The birth of a zombie statistic

"Record numbers of people in work" is a meaningless fact.

The Daily Telegraph's Jeff Randall has a triumphalist opinion piece today, proclaiming that, contrary to the claims of "Armageddonistas" (who apparently count amongst their numbers our own David Blanchflower):

The British economy’s most recent data show that we’ve just experienced the fastest quarterly growth in five years, employment is going up, unemployment is coming down, public-sector borrowing is falling; pay in both the public and private sectors is rising, inflation is fading (though still above target), retail sales are positive, as are new car registrations.

Many of the counter-arguments to Randall are a question of framing, and some of the straw men he attacks aren't worth defending.

So while we've experienced the fastest quarterly growth in five years, we've also experienced annual growth of exactly zero per cent; and the ONS explicitly stated in the press conference accompanying the figures that the quarterly fluctuations mean that looking at the longer-term is more accurate.

Similarly, pay in the public and private sector is indeed rising, as it has been for three years. But real pay – pay deflated by inflation – has been negative for years. August, the latest month data for which data is available, saw a 2.3 per cent rise in wages for the whole economy, and a CPI rate of 2.5 per cent. So while the average worker had more pounds in their payslip, they still got 0.2 per cent poorer. And even that nominal pay increase was a high point – in the last year, nominal weekly earnings have risen by above 2 per cent just three times.

(I also can't let it pass that in the same piece in which Randall attacks Blanchflower for "abusing those who challenge his view that fear of inflation is overblown", he also argues that the Armageddonistas are wrong because "inflation is fading".)

Beneath the bluster and legitimate disagreements in which to focus on – for it is just a disagreement as to whether to look at this quarter or this year, or whether falling unemployment is enough to offset falling real wages – is one very concerning use of an outright misleading statistic.

We hoped it would be confined to Prime Minister's Questions and the DWP's perennially dodgy press releases, but Randall's repetition of the "record" 29.59 million in work means that this bears spelling out: the only record is how many people there are in the UK.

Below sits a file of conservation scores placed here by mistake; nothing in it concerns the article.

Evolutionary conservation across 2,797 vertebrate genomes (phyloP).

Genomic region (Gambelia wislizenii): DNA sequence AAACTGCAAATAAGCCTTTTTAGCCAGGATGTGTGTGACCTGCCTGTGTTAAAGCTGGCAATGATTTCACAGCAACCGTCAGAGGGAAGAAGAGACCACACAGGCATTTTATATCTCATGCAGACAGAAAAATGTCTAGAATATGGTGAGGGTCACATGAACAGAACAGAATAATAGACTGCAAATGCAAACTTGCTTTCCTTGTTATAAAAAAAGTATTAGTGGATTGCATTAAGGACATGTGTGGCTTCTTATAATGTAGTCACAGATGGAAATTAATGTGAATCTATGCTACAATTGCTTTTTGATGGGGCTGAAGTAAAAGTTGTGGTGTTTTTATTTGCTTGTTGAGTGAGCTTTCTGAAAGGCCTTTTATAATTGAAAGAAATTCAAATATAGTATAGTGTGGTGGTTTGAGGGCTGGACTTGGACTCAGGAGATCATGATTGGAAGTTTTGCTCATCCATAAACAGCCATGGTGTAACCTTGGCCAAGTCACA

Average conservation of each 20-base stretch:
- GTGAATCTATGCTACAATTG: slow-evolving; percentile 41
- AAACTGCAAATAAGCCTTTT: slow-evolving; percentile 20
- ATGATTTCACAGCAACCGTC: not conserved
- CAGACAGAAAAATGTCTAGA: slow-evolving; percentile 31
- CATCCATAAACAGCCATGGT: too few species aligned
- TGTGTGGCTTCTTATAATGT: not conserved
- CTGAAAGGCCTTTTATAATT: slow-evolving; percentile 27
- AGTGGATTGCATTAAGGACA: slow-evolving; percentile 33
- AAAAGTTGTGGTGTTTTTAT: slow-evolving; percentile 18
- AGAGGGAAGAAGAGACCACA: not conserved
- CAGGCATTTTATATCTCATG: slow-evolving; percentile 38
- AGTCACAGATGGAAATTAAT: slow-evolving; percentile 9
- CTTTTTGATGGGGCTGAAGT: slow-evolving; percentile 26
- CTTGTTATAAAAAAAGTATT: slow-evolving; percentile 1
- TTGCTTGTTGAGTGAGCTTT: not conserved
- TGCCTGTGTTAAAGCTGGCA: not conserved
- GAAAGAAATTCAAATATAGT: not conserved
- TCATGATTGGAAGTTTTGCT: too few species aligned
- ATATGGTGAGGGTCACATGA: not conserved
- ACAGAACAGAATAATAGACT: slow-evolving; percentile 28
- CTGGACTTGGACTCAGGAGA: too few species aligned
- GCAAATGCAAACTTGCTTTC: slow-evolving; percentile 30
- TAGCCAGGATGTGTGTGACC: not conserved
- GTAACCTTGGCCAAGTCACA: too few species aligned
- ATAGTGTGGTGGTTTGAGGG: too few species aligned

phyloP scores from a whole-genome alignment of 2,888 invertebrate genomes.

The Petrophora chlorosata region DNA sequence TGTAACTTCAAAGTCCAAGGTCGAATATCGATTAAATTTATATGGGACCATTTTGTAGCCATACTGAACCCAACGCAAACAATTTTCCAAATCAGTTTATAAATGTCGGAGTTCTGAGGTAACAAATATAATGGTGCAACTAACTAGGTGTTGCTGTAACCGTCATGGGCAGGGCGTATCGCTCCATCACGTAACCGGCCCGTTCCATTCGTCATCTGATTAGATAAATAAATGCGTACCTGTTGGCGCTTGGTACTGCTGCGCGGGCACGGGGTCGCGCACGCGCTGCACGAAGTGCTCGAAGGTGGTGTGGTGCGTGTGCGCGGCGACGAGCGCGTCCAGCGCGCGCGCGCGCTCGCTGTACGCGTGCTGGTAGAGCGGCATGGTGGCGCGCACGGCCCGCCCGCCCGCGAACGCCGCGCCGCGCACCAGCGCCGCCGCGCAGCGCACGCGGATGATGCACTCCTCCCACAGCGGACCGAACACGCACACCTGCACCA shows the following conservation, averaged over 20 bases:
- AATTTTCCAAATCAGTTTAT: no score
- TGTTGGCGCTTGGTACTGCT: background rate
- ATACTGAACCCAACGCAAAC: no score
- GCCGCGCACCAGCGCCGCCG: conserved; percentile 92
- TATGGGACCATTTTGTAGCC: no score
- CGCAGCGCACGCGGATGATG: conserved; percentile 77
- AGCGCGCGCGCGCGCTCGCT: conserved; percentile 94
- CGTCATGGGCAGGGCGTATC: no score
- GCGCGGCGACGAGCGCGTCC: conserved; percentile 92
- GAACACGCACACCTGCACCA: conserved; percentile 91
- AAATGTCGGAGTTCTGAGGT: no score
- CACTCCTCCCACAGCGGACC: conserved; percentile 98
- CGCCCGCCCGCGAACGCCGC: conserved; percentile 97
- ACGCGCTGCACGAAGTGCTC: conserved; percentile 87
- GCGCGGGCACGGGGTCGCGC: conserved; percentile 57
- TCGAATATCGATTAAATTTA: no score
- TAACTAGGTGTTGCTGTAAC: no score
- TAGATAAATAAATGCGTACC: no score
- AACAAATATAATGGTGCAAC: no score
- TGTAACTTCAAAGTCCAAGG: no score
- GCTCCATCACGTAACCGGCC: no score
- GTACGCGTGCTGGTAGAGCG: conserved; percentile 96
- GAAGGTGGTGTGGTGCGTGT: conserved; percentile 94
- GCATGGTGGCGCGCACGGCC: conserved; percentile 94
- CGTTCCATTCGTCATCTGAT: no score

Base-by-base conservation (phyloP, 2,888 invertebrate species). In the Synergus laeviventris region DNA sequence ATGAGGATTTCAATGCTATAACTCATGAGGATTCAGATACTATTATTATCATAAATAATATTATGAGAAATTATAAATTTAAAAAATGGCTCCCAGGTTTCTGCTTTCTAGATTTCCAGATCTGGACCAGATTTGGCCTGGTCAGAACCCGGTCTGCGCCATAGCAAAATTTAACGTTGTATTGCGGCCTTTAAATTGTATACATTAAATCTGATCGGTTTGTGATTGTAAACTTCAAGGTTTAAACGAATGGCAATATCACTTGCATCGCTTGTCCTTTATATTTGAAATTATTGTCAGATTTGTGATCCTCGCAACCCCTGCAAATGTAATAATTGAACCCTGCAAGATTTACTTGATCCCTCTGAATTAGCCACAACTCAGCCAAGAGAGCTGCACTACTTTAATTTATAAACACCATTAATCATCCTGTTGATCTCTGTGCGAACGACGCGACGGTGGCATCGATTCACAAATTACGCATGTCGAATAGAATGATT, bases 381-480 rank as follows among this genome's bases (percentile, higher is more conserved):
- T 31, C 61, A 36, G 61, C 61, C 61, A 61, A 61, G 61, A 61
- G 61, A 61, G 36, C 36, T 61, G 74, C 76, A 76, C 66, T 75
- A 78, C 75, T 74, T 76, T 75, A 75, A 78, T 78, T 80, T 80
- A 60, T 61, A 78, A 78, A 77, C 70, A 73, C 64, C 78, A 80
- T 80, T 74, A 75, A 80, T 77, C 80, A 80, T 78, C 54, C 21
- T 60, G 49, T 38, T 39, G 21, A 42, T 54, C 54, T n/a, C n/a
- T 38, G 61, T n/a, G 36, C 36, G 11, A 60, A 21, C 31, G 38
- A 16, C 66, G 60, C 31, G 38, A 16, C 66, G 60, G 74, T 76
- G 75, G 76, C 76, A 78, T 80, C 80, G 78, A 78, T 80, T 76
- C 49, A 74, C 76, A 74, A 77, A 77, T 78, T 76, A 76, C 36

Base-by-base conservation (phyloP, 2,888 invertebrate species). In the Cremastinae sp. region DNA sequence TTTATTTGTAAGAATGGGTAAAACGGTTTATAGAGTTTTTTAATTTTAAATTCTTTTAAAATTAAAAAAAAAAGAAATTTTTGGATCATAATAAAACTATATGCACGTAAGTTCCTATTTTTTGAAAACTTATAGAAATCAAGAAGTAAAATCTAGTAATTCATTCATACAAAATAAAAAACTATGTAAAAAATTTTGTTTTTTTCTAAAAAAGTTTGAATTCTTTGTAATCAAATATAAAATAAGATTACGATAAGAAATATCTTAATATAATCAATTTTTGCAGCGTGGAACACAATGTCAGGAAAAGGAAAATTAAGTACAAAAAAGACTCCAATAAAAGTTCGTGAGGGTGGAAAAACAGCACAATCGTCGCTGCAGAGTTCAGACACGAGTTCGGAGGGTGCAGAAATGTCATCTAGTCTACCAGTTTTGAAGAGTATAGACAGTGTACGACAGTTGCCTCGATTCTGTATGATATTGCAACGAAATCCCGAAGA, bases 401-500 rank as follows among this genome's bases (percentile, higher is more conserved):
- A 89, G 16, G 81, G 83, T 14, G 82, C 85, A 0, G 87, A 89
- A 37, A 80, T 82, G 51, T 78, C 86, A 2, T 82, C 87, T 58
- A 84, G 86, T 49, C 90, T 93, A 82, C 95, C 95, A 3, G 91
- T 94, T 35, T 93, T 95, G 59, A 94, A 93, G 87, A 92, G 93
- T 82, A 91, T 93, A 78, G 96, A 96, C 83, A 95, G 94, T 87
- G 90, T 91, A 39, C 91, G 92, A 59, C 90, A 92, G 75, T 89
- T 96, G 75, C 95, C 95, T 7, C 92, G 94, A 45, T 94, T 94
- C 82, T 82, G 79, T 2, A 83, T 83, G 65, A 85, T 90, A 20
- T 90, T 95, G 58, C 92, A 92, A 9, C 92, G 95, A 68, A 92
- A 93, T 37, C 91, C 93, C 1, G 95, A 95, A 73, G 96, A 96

Population is at since 1960. This employment statistic has only been counted since 1971. If you look at the employment rate, which is 71.3 per cent, then it is at a high since just 2009. Which isn't much of a record at all.

Of course, it may be that Randall is – against the grain for the Telegraph – cheering the economic benefits of well-managed migration into the UK, which has allowed the economy to grow far larger than it would have with closed borders, and is decrying the "lump of labour" fallacy so commonly applied by his fellow columnists.

That may be the case. Probably not, though.

The statue on the top of the Bank of England. Photograph: Getty Images

Alex Hern is a technology reporter for the Guardian. He was formerly staff writer at the New Statesman. You should follow Alex on Twitter.

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What the "critical" UK terrorist threat level means

The security services believe that Salman Abedi, was not a lone operator but part of a wider cell.

Following the Manchester bombing, the Joint Terrorism Analysis Centre (an inter-agency organisation comprised of 16 different agencies) has raised the UK's threat level from "Severe" to "Critical", the highest possible level.

What does that mean? It doesn't mean, as per some reports, that an attack is believed to be or is definitely imminent, but that one could be imminent.

It suggests that the security services believe that Salman Abedi, was not a lone operator but part of a wider cell that is still at large and may be planning further attacks. As the BBC's Dominic Casciani explains, one reason why attacks of this sort are rare is that they are hard to do without help, which can raise suspicions among counter-terrorism officials or bring would-be perpetrators into contact with people who are already being monitored by security services.

That, as the Times reports, Abedi recently returned from Libya suggests his was an attack that was either "enabled" - that is, he was provided with training and possibly material by international jihadist groups  - or "directed", as opposed to the activities of lone attackers, which are "inspired" by other attacks but not connected to a wider plot.

The hope is that, as with the elevated threat level in 2006 and 2007, it will last only a few days while Abedi's associates are located by the security services, as will the presence of the armed forces in lieu of armed police at selected locations like Parliament, cultural institutions and the like, designed to free up specialist police capacity.

Stephen Bush is special correspondent at the New Statesman. His daily briefing, Morning Call, provides a quick and essential guide to British politics.

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